Changes in this process should be forthcoming.

Democracy in Action

TwoWolvesLambIt is commonly stated that democracy is two wolves and a lamb deciding what’s for lunch. I suppose a democratic form of voting must be accomplished by having an exact representation of all registered voters. In fact, all registered, and legal, voters should participate in voting. So, should we then jump at the notion tossed out by President Obama a few days ago suggesting that all those eligible to vote should be forced to vote? I hope not. Maybe some of the processes leading up to a vote should be looked at.

Consider, if you will, the false paradigms that everyone engages in – Left vs. Right, Republic vs. Democrat, Liberal vs. Conservative, Blue vs. Red, Urban vs. Rural, North vs. South, East vs. West, etc. Convinced that there is a difference, we are continuously distracted from the realities around us.

Many years ago, when I began investing my time and money into Online projects, one of the first things I learned was that for every rule that was devised supposedly to make the Internet experience better and more fair for everyone, thousands of people went to work to beat the system. Is this not true for everything, everywhere? Where’s the honesty anymore?

I also remember many, many years ago when I coached in a town little league baseball program, each Spring all the coaches within the county league would meet to discuss the upcoming season. This was also a time to discuss any possible rule changes. I learned right away that the process was wrong. Each rule change proposal that was made was done so for the clear advantage to deal with one particular coach’s team circumstances and not for the betterment of the league. Eventually, I became commissioner of that league and one of the first changes I sought was that no rule changes would go into effect immediately. It would have to take at least two seasons. There was a process to deal with actual emergencies. Is this same process at play in many, if not all, of our everyday lives? Do we react in a knee-jerk way to find a cure for the short term with little thought for the future?

The state of Maine has in the past few decades been called “The Two Maines.” This title came as the result of the more densely populated, “liberal” coastal region of the state and the inland and northern rural portions of the state thought to be “conservative.” Maine is not unique in this geographic and social and economic dynamic.

Today, I was reading an article found on HotAir about this very topic. It wasn’t Maine specific, but it did deal with the distinct problems that exist between densely populated city regions and those people who live there, and their ideals, opposed to those living in rural areas. The article is an interesting read as well as the comments left after the article. Please visit the site.

If there exists a distinct and unfair advantage to this demographic, that makes it easier for one group to force their ideology onto others, then what if anything, can be done about it? Surely this is the way of our society today.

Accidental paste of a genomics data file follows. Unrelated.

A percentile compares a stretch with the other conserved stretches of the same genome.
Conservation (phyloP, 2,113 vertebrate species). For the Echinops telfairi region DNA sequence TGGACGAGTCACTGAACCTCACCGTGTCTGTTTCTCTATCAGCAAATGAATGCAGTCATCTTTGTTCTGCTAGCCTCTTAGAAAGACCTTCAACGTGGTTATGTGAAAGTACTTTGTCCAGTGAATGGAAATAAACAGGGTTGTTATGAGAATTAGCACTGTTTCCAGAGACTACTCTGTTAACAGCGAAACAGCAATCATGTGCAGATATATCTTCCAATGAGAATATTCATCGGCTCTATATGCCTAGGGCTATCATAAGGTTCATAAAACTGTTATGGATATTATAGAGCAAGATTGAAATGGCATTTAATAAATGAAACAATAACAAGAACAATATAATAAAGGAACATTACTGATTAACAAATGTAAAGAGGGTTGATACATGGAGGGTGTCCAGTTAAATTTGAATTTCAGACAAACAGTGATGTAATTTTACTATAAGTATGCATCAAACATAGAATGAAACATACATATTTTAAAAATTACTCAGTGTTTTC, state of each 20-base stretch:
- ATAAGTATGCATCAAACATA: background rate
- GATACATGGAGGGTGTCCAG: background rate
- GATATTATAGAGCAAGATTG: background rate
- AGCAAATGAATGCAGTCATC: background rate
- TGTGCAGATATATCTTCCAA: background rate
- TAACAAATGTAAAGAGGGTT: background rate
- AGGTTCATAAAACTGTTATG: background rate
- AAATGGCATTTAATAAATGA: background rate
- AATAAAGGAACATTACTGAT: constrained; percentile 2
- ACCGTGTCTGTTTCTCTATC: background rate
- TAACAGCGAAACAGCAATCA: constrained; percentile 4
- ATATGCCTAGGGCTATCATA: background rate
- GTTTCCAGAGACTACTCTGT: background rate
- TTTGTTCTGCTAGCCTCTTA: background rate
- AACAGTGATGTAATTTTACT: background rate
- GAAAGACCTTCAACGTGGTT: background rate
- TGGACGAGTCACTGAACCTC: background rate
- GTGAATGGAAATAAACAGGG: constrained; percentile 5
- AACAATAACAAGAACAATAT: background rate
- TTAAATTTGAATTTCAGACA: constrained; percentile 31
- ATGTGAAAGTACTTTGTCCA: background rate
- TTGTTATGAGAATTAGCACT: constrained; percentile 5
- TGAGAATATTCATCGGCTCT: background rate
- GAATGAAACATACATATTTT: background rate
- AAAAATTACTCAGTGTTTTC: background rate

The Maine Legislature will be considering a bill proposal that might help with this problem if a problem does exist. I don’t have access to voting data and statistics to know the demographics of who votes in Maine and from what region, county or town of each ballot cast. Therefore, I can only present what is being said and the bill that is being proposed.

A bad democracy (there are no real good democracies) becomes two wolves and a sheep discussing what’s for lunch when only two wolves and one sheep show up to vote. What happened to all the wolves and all the sheep? The truth is not even a majority of registered and legal voters participate in most elections. Therefore the system is flawed, but that is the reality that must be dealt with.

What happens then when certain voters, often with similar interests, congregate in densely populated cities? Can those voters have a distinct and stronger influence in political, economic and social issues? Some think so.

In Maine, which is not unlike other states, an example of this appears when the legal process is undertaken to get a citizen’s referendum onto a ballot. One of the requirements for that would be for petitioners to gather legal signatures of at least 10% (a number not actual names) of the number of those who voted in the last election. There are no stipulations on where those signatures can be gathered across the state.

Maine has been inundated over the past decade with ballot initiatives from the Humane Society of the United States and other animal rights/environmental groups in attempts to change the way of life or many Maine people. They want to put an end to hunting, trapping and fishing, among other lifestyles. This is a classic example of two wolves and a sheep discussing lunch.

Because of the expenses, time, effort and energy that it takes to fight against such efforts, there are many bill proposals and a lot of discussion of what can be done to stop this attack. In 2004, the Humane Society of the United States lost a referendum vote to end trapping and hounding of bears. This past Fall, another referendum ended the same way. Many want this to be made more difficult or to stop altogether.

There are constitutional amendments being considered. Some are to exempt wildlife management from referendum votes. Others are to guarantee that Maine’s residents have a right to hunt, trap and fish.

LD1228 attempts to change the “fairness” of the signature gathering process.

Sec. 1. 21-A MRSA §902-B is enacted to read:
3 §902-B. Signatures on petitions for direct initiative of legislation from congressional